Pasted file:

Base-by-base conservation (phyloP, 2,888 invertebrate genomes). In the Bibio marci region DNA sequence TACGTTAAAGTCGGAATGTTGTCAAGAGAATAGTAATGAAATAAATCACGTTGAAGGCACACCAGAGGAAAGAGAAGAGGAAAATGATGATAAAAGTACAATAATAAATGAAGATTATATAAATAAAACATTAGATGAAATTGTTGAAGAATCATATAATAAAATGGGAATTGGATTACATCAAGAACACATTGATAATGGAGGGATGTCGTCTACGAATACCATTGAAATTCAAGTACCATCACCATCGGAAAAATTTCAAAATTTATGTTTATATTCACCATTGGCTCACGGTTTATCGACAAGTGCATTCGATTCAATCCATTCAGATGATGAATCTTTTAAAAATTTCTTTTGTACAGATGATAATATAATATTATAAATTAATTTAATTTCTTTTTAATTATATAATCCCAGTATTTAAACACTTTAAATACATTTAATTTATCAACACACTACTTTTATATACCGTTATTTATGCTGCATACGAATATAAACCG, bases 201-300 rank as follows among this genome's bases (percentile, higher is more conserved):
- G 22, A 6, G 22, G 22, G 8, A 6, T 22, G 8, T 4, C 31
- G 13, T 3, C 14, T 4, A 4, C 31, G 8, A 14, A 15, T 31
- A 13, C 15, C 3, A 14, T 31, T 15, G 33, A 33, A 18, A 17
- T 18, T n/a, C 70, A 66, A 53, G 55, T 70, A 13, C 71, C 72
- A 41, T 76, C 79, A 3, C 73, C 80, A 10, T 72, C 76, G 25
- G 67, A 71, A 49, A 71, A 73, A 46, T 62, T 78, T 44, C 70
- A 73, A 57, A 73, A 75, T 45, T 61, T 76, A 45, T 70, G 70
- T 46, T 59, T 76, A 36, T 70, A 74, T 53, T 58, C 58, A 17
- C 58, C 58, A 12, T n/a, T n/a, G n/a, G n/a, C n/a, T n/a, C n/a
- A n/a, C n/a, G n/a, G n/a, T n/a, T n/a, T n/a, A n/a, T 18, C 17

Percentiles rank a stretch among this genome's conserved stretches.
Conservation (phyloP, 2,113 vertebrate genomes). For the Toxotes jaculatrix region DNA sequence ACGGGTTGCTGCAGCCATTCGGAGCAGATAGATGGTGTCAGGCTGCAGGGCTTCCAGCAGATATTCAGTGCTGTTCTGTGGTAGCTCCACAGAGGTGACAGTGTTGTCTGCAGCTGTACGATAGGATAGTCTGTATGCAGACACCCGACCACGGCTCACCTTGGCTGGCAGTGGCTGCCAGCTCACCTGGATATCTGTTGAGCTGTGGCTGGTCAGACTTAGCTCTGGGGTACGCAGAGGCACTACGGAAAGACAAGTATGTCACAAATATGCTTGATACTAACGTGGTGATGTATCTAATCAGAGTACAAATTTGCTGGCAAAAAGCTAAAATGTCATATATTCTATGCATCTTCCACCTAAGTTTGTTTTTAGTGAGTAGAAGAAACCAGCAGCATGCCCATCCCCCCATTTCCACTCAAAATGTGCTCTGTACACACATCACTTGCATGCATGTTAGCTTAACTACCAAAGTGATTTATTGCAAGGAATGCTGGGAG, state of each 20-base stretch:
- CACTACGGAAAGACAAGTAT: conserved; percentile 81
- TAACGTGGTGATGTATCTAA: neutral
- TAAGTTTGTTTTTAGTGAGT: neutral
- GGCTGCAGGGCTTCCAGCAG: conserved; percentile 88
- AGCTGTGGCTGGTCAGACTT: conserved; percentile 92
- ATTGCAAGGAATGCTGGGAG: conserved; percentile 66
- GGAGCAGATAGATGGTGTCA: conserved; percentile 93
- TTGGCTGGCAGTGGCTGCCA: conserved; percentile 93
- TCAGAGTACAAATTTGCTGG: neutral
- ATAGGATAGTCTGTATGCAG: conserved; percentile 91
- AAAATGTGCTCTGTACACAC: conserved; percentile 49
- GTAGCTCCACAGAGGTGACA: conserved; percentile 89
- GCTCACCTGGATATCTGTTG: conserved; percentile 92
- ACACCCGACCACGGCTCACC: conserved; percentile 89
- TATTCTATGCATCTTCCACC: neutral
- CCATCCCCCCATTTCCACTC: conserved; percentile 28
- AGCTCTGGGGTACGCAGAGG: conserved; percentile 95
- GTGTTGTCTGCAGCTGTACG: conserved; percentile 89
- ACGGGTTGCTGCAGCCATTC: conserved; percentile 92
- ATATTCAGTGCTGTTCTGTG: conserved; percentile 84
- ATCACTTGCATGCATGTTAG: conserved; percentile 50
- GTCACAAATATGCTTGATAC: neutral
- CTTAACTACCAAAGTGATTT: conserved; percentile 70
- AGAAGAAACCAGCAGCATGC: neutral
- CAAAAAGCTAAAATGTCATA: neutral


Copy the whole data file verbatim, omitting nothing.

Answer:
Base-by-base conservation (phyloP, 2,888 invertebrate genomes). In the Bibio marci region DNA sequence TACGTTAAAGTCGGAATGTTGTCAAGAGAATAGTAATGAAATAAATCACGTTGAAGGCACACCAGAGGAAAGAGAAGAGGAAAATGATGATAAAAGTACAATAATAAATGAAGATTATATAAATAAAACATTAGATGAAATTGTTGAAGAATCATATAATAAAATGGGAATTGGATTACATCAAGAACACATTGATAATGGAGGGATGTCGTCTACGAATACCATTGAAATTCAAGTACCATCACCATCGGAAAAATTTCAAAATTTATGTTTATATTCACCATTGGCTCACGGTTTATCGACAAGTGCATTCGATTCAATCCATTCAGATGATGAATCTTTTAAAAATTTCTTTTGTACAGATGATAATATAATATTATAAATTAATTTAATTTCTTTTTAATTATATAATCCCAGTATTTAAACACTTTAAATACATTTAATTTATCAACACACTACTTTTATATACCGTTATTTATGCTGCATACGAATATAAACCG, bases 201-300 rank as follows among this genome's bases (percentile, higher is more conserved):
- G 22, A 6, G 22, G 22, G 8, A 6, T 22, G 8, T 4, C 31
- G 13, T 3, C 14, T 4, A 4, C 31, G 8, A 14, A 15, T 31
- A 13, C 15, C 3, A 14, T 31, T 15, G 33, A 33, A 18, A 17
- T 18, T n/a, C 70, A 66, A 53, G 55, T 70, A 13, C 71, C 72
- A 41, T 76, C 79, A 3, C 73, C 80, A 10, T 72, C 76, G 25
- G 67, A 71, A 49, A 71, A 73, A 46, T 62, T 78, T 44, C 70
- A 73, A 57, A 73, A 75, T 45, T 61, T 76, A 45, T 70, G 70
- T 46, T 59, T 76, A 36, T 70, A 74, T 53, T 58, C 58, A 17
- C 58, C 58, A 12, T n/a, T n/a, G n/a, G n/a, C n/a, T n/a, C n/a
- A n/a, C n/a, G n/a, G n/a, T n/a, T n/a, T n/a, A n/a, T 18, C 17

Percentiles rank a stretch among this genome's conserved stretches.
Conservation (phyloP, 2,113 vertebrate genomes). For the Toxotes jaculatrix region DNA sequence ACGGGTTGCTGCAGCCATTCGGAGCAGATAGATGGTGTCAGGCTGCAGGGCTTCCAGCAGATATTCAGTGCTGTTCTGTGGTAGCTCCACAGAGGTGACAGTGTTGTCTGCAGCTGTACGATAGGATAGTCTGTATGCAGACACCCGACCACGGCTCACCTTGGCTGGCAGTGGCTGCCAGCTCACCTGGATATCTGTTGAGCTGTGGCTGGTCAGACTTAGCTCTGGGGTACGCAGAGGCACTACGGAAAGACAAGTATGTCACAAATATGCTTGATACTAACGTGGTGATGTATCTAATCAGAGTACAAATTTGCTGGCAAAAAGCTAAAATGTCATATATTCTATGCATCTTCCACCTAAGTTTGTTTTTAGTGAGTAGAAGAAACCAGCAGCATGCCCATCCCCCCATTTCCACTCAAAATGTGCTCTGTACACACATCACTTGCATGCATGTTAGCTTAACTACCAAAGTGATTTATTGCAAGGAATGCTGGGAG, state of each 20-base stretch:
- CACTACGGAAAGACAAGTAT: conserved; percentile 81
- TAACGTGGTGATGTATCTAA: neutral
- TAAGTTTGTTTTTAGTGAGT: neutral
- GGCTGCAGGGCTTCCAGCAG: conserved; percentile 88
- AGCTGTGGCTGGTCAGACTT: conserved; percentile 92
- ATTGCAAGGAATGCTGGGAG: conserved; percentile 66
- GGAGCAGATAGATGGTGTCA: conserved; percentile 93
- TTGGCTGGCAGTGGCTGCCA: conserved; percentile 93
- TCAGAGTACAAATTTGCTGG: neutral
- ATAGGATAGTCTGTATGCAG: conserved; percentile 91
- AAAATGTGCTCTGTACACAC: conserved; percentile 49
- GTAGCTCCACAGAGGTGACA: conserved; percentile 89
- GCTCACCTGGATATCTGTTG: conserved; percentile 92
- ACACCCGACCACGGCTCACC: conserved; percentile 89
- TATTCTATGCATCTTCCACC: neutral
- CCATCCCCCCATTTCCACTC: conserved; percentile 28
- AGCTCTGGGGTACGCAGAGG: conserved; percentile 95
- GTGTTGTCTGCAGCTGTACG: conserved; percentile 89
- ACGGGTTGCTGCAGCCATTC: conserved; percentile 92
- ATATTCAGTGCTGTTCTGTG: conserved; percentile 84
- ATCACTTGCATGCATGTTAG: conserved; percentile 50
- GTCACAAATATGCTTGATAC: neutral
- CTTAACTACCAAAGTGATTT: conserved; percentile 70
- AGAAGAAACCAGCAGCATGC: neutral
- CAAAAAGCTAAAATGTCATA: neutral